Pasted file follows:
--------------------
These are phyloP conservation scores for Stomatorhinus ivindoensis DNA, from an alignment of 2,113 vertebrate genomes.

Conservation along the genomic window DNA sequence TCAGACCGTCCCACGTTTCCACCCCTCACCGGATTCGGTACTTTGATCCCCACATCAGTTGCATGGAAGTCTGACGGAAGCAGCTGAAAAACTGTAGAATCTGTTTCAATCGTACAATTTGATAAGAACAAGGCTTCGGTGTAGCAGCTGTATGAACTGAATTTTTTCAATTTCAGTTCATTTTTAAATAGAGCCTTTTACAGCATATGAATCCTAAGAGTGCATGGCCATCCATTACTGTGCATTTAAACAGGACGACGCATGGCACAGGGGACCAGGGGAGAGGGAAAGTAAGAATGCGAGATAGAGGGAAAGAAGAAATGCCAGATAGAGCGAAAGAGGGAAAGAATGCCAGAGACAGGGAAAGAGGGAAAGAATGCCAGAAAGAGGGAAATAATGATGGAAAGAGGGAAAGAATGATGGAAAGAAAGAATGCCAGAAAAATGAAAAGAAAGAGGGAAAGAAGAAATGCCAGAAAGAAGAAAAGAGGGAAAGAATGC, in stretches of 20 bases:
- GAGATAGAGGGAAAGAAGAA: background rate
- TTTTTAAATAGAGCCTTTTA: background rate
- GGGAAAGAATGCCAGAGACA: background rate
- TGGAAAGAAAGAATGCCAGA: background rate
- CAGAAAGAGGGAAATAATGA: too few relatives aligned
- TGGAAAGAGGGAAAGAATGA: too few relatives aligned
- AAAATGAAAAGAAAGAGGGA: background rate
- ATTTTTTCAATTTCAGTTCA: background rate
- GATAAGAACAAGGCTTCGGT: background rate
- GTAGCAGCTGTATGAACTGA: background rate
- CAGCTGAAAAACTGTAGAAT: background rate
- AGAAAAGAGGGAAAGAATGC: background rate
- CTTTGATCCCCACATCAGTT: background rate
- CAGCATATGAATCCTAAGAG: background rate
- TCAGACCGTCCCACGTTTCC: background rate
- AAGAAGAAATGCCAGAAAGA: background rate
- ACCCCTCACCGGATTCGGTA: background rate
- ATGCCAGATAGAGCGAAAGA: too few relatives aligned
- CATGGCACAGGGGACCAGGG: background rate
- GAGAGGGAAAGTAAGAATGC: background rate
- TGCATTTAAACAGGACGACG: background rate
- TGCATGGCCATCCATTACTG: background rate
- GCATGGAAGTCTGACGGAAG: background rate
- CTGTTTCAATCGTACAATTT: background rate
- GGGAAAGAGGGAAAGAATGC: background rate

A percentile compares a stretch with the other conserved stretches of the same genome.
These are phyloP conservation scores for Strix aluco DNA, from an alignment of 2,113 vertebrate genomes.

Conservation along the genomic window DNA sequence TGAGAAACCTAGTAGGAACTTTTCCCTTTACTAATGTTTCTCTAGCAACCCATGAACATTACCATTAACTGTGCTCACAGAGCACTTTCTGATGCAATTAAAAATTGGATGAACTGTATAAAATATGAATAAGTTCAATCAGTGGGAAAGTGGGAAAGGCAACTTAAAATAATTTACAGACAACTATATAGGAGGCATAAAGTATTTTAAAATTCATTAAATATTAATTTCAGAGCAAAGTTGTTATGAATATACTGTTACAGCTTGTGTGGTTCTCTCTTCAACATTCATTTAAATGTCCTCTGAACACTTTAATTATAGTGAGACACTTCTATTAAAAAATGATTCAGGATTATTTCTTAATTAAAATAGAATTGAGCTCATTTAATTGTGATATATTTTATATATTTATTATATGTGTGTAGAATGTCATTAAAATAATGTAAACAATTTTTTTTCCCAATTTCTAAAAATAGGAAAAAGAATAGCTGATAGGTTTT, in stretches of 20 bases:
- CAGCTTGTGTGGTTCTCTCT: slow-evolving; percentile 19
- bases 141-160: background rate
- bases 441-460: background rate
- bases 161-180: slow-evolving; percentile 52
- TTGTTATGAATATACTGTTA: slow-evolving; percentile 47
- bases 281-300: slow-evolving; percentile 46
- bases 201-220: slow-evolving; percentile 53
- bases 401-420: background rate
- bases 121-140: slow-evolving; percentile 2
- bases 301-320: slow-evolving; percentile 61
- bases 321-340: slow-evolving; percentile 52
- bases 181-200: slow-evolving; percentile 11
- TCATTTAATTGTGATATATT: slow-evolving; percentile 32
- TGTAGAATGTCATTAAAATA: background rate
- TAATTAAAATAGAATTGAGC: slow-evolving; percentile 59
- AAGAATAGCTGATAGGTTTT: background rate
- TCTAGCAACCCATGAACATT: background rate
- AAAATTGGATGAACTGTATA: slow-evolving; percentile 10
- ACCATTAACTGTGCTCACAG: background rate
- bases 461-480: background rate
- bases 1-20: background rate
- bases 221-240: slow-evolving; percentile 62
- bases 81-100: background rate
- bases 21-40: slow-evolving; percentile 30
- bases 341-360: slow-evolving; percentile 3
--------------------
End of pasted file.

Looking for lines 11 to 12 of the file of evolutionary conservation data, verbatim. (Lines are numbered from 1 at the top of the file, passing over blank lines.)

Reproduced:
- GATAAGAACAAGGCTTCGGT: background rate
- GTAGCAGCTGTATGAACTGA: background rate